If you disagree with the law, there are steps you can take to change it. You can:
Select committees examine bills after their first reading and make recommendations about whether a bill should be passed and what amendments are necessary. By making a submission to a select committee, you can have a say on what recommendations they should make.
Anyone can make a submission and there will be a set date by which submissions need to be made. You should clearly state what changes you are seeking, and put forward the best arguments you can think of in support. You can make an oral presentation to the committee in addition to providing written submissions.
Making and changing the law is the domain of elected officials, MPs. A way to bring about law reform is to contact your MP, either in person or in writing, to advocate your views and explain why the change you seek would be beneficial. Your local MP acts for you in Parliament, and by being elected is aiming to represent your views. You can contact them at their electorate office.
Putting together a petition to Parliament can be a great way to let elected officials know how you and your community feel about an issue. It can also help build awareness and support from your cause.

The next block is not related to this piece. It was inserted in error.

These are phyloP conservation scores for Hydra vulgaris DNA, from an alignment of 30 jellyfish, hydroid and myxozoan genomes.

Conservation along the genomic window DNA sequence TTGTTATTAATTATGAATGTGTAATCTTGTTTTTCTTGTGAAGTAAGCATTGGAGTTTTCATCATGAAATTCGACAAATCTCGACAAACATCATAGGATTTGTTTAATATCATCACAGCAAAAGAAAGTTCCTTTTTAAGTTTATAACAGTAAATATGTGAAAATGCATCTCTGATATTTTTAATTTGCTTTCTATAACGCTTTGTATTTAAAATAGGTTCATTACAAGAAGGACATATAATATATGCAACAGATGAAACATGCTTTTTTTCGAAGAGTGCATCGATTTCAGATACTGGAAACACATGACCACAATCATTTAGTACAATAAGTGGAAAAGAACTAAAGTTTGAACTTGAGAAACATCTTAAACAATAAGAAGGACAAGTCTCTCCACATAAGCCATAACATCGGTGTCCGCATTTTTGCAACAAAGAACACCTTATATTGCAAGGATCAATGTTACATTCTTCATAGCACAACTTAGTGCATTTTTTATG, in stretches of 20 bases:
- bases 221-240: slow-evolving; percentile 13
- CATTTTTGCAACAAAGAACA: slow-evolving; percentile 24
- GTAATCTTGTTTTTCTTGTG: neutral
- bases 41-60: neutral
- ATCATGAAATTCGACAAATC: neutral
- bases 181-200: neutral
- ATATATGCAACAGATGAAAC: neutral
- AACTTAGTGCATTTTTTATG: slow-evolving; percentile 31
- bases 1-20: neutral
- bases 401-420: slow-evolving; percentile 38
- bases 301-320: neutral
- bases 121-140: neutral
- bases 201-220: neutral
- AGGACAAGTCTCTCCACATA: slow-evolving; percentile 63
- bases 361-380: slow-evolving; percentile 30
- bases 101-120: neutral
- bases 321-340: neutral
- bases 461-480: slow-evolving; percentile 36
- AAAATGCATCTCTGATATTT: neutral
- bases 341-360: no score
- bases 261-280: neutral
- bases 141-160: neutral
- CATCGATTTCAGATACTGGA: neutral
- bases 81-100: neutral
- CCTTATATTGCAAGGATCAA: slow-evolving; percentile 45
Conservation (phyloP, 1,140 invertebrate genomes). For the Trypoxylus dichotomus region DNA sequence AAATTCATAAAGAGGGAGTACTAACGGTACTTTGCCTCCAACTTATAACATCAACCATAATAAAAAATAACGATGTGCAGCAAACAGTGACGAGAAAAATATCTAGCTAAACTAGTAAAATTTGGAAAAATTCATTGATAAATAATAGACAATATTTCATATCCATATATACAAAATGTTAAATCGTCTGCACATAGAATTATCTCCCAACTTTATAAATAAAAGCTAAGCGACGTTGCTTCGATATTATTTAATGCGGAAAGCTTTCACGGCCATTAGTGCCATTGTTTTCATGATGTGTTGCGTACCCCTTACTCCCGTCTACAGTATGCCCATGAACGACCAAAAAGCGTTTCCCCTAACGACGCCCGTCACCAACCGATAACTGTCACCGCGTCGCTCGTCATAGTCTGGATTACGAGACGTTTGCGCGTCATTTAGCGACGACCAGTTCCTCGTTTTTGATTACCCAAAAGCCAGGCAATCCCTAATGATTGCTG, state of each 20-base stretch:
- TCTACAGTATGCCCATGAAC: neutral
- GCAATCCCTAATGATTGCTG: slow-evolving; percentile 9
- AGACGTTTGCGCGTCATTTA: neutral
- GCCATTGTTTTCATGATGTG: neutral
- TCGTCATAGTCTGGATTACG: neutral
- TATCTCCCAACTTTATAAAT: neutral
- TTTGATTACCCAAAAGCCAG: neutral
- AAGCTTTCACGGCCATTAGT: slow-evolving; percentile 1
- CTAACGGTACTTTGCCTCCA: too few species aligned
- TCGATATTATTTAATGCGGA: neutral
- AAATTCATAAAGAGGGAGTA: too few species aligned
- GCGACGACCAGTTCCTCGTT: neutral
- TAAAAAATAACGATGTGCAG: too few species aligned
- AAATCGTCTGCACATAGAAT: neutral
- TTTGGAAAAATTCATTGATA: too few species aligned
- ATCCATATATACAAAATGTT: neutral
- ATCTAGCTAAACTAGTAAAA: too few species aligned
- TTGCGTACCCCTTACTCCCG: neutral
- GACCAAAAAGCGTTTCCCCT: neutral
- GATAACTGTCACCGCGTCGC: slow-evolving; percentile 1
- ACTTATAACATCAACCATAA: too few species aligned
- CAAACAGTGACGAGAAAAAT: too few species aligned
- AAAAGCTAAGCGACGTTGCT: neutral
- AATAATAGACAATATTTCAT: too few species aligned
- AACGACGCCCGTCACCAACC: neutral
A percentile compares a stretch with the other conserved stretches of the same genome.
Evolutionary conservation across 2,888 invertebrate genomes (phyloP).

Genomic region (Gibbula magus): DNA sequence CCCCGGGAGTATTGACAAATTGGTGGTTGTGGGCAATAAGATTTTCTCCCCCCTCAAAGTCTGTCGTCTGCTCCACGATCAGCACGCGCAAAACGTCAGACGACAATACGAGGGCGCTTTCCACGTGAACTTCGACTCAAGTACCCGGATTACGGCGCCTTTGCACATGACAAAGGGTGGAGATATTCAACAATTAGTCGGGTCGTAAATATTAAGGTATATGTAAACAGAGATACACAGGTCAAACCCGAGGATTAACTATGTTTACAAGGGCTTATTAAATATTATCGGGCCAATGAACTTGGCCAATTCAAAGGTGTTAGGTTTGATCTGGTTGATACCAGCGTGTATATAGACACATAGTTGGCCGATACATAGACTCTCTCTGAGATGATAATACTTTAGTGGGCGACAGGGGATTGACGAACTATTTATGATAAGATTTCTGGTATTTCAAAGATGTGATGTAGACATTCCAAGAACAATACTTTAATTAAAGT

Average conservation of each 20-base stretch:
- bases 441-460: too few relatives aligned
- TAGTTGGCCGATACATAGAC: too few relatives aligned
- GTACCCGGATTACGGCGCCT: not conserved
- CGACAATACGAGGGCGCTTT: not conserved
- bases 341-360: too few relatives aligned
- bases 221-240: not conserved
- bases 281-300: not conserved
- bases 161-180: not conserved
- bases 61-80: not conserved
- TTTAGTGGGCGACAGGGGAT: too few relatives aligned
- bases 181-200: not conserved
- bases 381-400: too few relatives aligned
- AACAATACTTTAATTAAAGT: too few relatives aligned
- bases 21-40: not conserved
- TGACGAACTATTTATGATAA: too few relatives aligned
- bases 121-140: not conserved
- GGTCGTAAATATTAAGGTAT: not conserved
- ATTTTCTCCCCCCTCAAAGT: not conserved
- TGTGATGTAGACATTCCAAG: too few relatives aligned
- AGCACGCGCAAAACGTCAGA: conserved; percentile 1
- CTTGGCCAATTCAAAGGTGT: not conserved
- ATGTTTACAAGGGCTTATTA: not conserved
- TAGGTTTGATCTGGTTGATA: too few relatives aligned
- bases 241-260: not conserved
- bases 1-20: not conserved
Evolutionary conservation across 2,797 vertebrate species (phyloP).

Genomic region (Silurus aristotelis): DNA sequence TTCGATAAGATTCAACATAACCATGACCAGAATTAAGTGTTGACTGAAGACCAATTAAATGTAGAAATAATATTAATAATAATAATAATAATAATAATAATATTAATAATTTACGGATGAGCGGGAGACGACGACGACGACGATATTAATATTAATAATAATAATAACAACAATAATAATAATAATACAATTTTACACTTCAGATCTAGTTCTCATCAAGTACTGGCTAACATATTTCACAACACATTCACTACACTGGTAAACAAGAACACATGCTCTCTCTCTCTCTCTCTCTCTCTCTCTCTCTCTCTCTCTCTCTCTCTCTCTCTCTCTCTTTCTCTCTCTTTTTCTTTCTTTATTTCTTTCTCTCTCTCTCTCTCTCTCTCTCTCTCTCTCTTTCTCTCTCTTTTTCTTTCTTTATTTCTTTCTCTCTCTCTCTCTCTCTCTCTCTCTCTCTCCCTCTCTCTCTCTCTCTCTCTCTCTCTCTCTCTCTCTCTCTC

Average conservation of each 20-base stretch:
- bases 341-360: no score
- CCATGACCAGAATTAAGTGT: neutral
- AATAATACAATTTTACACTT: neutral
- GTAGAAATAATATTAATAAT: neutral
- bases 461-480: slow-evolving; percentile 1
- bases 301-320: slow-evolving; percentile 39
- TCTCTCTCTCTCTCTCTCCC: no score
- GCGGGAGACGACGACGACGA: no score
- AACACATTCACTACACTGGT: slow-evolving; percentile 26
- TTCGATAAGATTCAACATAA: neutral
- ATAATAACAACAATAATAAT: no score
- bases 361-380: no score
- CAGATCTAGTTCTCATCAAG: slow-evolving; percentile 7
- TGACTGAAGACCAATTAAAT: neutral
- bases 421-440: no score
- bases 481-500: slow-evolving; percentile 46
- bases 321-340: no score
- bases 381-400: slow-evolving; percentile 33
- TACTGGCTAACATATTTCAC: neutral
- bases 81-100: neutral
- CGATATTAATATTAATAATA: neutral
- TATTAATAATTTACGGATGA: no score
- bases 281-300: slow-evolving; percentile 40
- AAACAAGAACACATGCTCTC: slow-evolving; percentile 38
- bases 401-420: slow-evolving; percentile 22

A petition asks Parliament to take action on a matter of policy or law. Anyone can start a petition, and there are many sites (such as ActionStation and Change.org) that can help you spread the word and get the community to show their support. When your petition is ready, you can ask a member of Parliament to arrange for it to be presented to Parliament. It will then be allocated to a Select Committee for consideration.
A powerful way to show elected officials your view about an issue is by taking direct action, like organising a protest, a strike, or having your say at a public meeting. Actions like protests are also an important way of influencing public opinion, getting media attention for your cause and building support.
The rights to freedom of expression and freedom of peaceful assembly are guaranteed under the New Zealand Bill of Rights Act 1990. However, these right have some limitations. Police may intervene in a protest if the behaviour of any demonstrators amounts to an offence. When planning a peaceful demonstration, you should inform the Police of your plans. The Police will be able to tell you about any permits that your local authority might require. If you are planning a protest on Parliament grounds, it is a good idea to contact the Speaker’s Office with your plans first.
Please note that the Pipeline is currently not being updated. You can check out the progress of upcoming legislation changes here: https://www.parliament.nz/en/pb/bills-and-laws/
The Pipeline helps keep track of law reform initiatives that affect our communities.
To find out more about how a Bill becomes law, click here.
Check out Frequently Asked Questions and Answers related to COVID-19 on our website here
Most Community Law Centres have returned to their normal face-to-face free legal services during Level 1. Find the contact details of your nearest Community Law Centre here
You will also find out useful information on our Community Law Manual Facebook page.